“Ingenuity related to the funder or fundraiser journey remains high, and platforms are continuously innovating. It is perhaps more apt to say, traditional providers are taking their cues from the alt-fin sector to see how they can offer products and services in a more user-friendly way,” said Ziegler. Much of this has to do with the regulatory approach in the region. If the regulator has taken a ‘stretch-to-fit’ approach to the regulation affecting altfin models, then ipso-facto platform operators must confirm to structures reminiscent of the existing structures. If the regulator has allowed for tailored regulation that starts with addressing the new elements of altfin models, then you have a very different structural approach. Ultimately, research like ours allows for us to probe these key shifts and provide regulators who are creating or modifying altfin regulation. This will have the greatest effect on the evolution of the market.”
While the research has been described as industry leading, there is a question as to how policymakers are using the data. Ziegler believes that regulators have recognized the value in academic and evidence based research that is unbiased. In the UK, the Financial Conduct Authority (FCA) has formally partnered with the CCAF to help guide and craft regulations. The research has directly informed regulators across the Americas.
“As we enter our second year of research in the Americas, we expect our research to continue addressing key regulatory shifts and informing policy and regulation in the region.”
Since the global financial crisis, alternative finance, which includes financial instruments and distributive channels that emerge outside of the traditional financial system, has thrived in the US, Europe, and Asia. From equity-based crowdfunding to marketplace/peer-to-peer consumer and business lending, from invoice trading to reward-based crowdfunding, these alternative finance activities are supplying credit to small businesses, providing venture capital to start-ups, offering more diverse and transparent ways for consumers to invest or borrow money, nurturing creativity, fostering innovation, generating jobs and funding worthwhile social causes.
Last year’s alternative finance report found that the Americas online alternative finance industry grew to $36.49 billion, a 212% annual increase from the $11.68 billion in 2014.
Between 2013 and 2015, platforms across the Americas delivered over $50 billion in funding to individuals and businesses, with the US market contributing 99% of the total funding volume. With $36.17 billion in total transaction volume in 2015, the US is the world’s second largest online alternative finance market behind China.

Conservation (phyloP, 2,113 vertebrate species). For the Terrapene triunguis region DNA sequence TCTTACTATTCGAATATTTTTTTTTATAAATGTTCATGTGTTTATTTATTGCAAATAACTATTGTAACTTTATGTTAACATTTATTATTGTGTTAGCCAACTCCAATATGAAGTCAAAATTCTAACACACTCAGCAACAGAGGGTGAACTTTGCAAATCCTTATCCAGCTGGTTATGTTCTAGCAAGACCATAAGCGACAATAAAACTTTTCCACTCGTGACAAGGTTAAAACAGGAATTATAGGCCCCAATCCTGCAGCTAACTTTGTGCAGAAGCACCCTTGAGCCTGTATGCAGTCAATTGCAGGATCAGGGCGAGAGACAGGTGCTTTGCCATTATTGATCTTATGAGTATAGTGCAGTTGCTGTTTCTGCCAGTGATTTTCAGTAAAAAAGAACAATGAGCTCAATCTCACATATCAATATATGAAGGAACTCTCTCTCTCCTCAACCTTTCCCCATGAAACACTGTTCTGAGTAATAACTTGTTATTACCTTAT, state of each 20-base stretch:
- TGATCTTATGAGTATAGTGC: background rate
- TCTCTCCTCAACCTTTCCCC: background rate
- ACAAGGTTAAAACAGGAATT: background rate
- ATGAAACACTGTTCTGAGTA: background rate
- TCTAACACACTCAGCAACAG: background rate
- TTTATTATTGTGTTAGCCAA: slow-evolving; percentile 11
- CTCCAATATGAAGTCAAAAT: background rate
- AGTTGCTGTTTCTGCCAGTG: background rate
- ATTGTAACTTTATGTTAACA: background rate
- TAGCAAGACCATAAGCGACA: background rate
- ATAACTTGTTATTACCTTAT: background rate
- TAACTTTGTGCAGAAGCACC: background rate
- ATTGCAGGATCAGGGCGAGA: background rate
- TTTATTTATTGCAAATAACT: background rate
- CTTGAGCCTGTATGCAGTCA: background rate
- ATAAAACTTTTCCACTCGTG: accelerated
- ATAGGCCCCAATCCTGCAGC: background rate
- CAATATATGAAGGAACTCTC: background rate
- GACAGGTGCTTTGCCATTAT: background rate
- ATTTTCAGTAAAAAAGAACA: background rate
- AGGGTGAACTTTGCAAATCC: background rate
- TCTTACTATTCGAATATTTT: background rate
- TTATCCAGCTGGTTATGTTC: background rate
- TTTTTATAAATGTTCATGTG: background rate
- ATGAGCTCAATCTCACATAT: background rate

The findings of the survey will be made publicly available in a 2017 Americas Alternative Finance Industry Report due to be published in late May 2017. This year’s survey will highlight the changing nature of alternative finance marketplace across the Americas and hopefully facilitate dialogue and learning between key stakeholders and government officials.
This report is one of a series, which include the global benchmarking for alternative finance activity in the Asia-Pacific region, Europe, Africa, the Middle East and the United Kingdom produced by the Cambridge Centre for Alterative Finance and its research partners.
The researchers say immense policy attention ( i.e. the SEC, the Federal Reserve, the UK Financial Conduct Authority, the Bank of England, the European Commission and the World Bank), as well as more than 200 mainstream media citations globally from outlets such as the Financial Times, the Wall Street Journal, BBC, CNBC, the Economist and Bloomberg.
The findings of the survey will be made publicly available in a 2017 Americas Alternative Finance Industry Report due to be published in late May 2017.
To participate in the Survey please use the links below.
- English (http://bit.ly/AltFin17)
- Spanish (http://bit.ly/AltFin17Spanish)
- Portuguese (http://bit.ly/AltFin17Portuguese)
All crowdfunding, marketplace/peer-to-peer lending and other alternative finance platforms that are currently operating in North, Central and South America may take the benchmarking survey. All participating platforms wishing to be acknowledged in the benchmarking report can submit their logo for display in the 2017 Americas Alternative Finance Industry Report.
For benchmarking research enquiries please contact:
E.J. Reedy, Director of Research and International Engagement, Polsky Center for Entrepreneurship and Innovation, University of Chicago via email email@example.com
Tania Ziegler, Cambridge Centre for Alternative Finance, the University of Cambridge via email firstname.lastname@example.org